Last week’s murder in Paris of 12 people, including the senior editor and multiple cartoonists for the satirical weekly Charlie Hebdo, was awful and terrifying simply for the way it was carried out.
The attacks have drawn outrage and shock worldwide and solidarity against the perceived assault on free speech. Charlie Hebdo is known for publishing satirical reports and cartoons on everything from politics to religion, including caricatures of the prophet Mohammed, which is suspected to have led to the recent attack.
The worldwide response has seen hundreds of thousands march in solidarity in France and elsewhere and more people join social media groups supporting the notion that free speech has been radically and violently attacked.
Supporters’ placards held up around the globe have stated Je Suis Charlie (I am Charlie). A better question might be Pourquoi Charlie (why Charlie)?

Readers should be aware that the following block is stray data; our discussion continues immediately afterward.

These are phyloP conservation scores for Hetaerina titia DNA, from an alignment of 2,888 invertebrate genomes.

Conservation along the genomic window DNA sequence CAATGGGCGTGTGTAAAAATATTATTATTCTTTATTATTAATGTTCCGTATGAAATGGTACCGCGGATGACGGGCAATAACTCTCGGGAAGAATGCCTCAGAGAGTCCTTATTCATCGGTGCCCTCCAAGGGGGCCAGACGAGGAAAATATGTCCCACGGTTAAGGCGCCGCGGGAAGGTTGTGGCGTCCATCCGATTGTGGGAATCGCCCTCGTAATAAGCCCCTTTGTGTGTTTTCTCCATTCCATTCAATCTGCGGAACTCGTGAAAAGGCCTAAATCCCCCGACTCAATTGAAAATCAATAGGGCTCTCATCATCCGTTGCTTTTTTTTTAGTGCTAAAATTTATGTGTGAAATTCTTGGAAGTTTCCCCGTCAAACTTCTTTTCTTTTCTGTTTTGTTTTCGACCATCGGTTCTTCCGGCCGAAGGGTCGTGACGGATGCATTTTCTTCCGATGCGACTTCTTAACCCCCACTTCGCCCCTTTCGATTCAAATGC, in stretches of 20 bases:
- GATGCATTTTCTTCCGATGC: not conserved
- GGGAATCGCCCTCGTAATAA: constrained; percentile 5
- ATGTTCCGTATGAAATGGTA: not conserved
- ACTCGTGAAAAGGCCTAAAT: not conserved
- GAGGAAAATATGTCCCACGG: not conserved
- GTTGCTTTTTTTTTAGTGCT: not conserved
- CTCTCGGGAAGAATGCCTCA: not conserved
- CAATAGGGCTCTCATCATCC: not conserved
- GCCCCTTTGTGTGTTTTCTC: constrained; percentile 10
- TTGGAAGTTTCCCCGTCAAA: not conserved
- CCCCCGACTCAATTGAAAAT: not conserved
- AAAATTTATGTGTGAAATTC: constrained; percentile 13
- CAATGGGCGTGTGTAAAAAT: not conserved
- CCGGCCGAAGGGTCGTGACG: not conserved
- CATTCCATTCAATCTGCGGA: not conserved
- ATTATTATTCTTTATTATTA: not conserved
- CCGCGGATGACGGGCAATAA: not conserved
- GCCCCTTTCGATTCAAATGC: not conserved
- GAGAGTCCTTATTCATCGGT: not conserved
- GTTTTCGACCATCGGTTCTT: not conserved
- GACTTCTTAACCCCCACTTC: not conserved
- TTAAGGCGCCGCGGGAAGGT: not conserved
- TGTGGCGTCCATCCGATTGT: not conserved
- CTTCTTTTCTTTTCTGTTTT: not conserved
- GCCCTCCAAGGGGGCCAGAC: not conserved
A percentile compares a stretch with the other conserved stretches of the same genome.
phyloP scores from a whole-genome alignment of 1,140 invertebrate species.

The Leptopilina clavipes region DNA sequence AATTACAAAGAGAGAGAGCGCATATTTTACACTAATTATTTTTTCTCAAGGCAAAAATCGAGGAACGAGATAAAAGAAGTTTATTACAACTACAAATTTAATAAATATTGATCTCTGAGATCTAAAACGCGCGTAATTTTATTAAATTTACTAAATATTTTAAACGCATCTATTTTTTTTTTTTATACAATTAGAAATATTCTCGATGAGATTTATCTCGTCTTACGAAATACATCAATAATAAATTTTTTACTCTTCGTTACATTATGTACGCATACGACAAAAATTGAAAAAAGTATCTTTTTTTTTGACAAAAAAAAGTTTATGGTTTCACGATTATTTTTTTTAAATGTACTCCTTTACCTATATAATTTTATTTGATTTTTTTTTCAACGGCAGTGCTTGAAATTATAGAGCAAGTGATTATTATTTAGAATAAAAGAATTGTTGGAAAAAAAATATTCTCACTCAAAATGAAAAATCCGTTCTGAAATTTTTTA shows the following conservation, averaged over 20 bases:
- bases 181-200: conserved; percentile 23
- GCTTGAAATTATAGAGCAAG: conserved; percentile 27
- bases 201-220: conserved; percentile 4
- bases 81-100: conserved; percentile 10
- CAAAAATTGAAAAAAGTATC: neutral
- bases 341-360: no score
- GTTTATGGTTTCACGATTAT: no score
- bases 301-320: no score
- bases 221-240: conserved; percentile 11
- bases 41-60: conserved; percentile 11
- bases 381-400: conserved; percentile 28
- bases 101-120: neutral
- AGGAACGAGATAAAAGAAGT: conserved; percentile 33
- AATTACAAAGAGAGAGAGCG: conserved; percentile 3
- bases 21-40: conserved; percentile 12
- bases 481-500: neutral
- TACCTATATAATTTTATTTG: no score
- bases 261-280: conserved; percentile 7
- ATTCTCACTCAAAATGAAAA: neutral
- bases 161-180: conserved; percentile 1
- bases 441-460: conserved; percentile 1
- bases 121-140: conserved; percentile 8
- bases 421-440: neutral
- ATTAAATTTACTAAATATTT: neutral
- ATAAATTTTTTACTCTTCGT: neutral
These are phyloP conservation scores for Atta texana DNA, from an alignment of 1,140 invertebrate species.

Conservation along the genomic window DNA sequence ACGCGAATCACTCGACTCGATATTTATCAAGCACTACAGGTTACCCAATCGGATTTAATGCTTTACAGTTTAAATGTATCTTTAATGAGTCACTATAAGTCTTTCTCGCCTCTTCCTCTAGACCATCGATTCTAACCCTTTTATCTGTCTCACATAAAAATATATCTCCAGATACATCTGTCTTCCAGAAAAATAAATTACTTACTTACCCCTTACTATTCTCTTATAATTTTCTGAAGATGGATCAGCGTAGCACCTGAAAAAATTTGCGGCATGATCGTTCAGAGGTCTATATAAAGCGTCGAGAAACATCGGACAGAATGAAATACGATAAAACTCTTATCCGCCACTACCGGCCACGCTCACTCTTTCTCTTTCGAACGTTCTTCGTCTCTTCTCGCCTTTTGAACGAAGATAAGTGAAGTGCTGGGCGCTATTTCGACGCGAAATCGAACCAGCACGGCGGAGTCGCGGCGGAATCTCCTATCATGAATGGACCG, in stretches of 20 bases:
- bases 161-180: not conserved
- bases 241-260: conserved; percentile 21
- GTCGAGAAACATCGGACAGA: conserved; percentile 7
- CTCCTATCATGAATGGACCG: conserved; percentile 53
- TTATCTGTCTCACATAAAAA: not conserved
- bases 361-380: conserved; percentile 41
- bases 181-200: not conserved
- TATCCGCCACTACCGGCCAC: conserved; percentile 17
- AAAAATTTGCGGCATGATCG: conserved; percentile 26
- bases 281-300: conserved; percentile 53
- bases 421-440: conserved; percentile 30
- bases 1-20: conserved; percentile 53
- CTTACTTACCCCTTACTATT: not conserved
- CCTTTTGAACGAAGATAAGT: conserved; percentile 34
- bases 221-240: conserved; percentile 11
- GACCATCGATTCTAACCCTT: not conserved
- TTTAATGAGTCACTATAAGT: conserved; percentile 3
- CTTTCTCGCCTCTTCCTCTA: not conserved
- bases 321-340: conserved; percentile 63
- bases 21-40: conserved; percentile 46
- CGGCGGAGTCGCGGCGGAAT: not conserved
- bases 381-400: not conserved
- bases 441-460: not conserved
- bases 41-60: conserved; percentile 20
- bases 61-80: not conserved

While few support the actions of those who carried out this terror attack, what was it about Charlie Hebdo and what it stands for that has inspired millions to march or otherwise make their voice or opinions heard? Would people voice support as loudly if the Globe and Mail or the New York Times were attacked?
In today’s wired world, perceived attacks on ideas or ideals seem to galvanize people more quickly than, say, the outbreak of a disease such as Ebola, the spread of which has seen more than 8,000 people die in Africa.
The murder of a Canadian soldier outside Parliament in Ottawa and subsequent gunfight inside represented not just the actions of a “radicalized” gunman, but an attack on the heart of our democracy. The kidnapping and murder of schoolgirls in Nigeria by radical group Boko Haram was condemned as much for its assault on the education of females as for the simple brutal violence of the attack.
The importance of the ideal gives legs to support movements such as Je Suis Charlie. But one never knows what will spur widespread support until faced with a tragedy or crisis. Sadly, with the ongoing global news cycle and social media chatter, it depends on what else has grabbed people’s attention.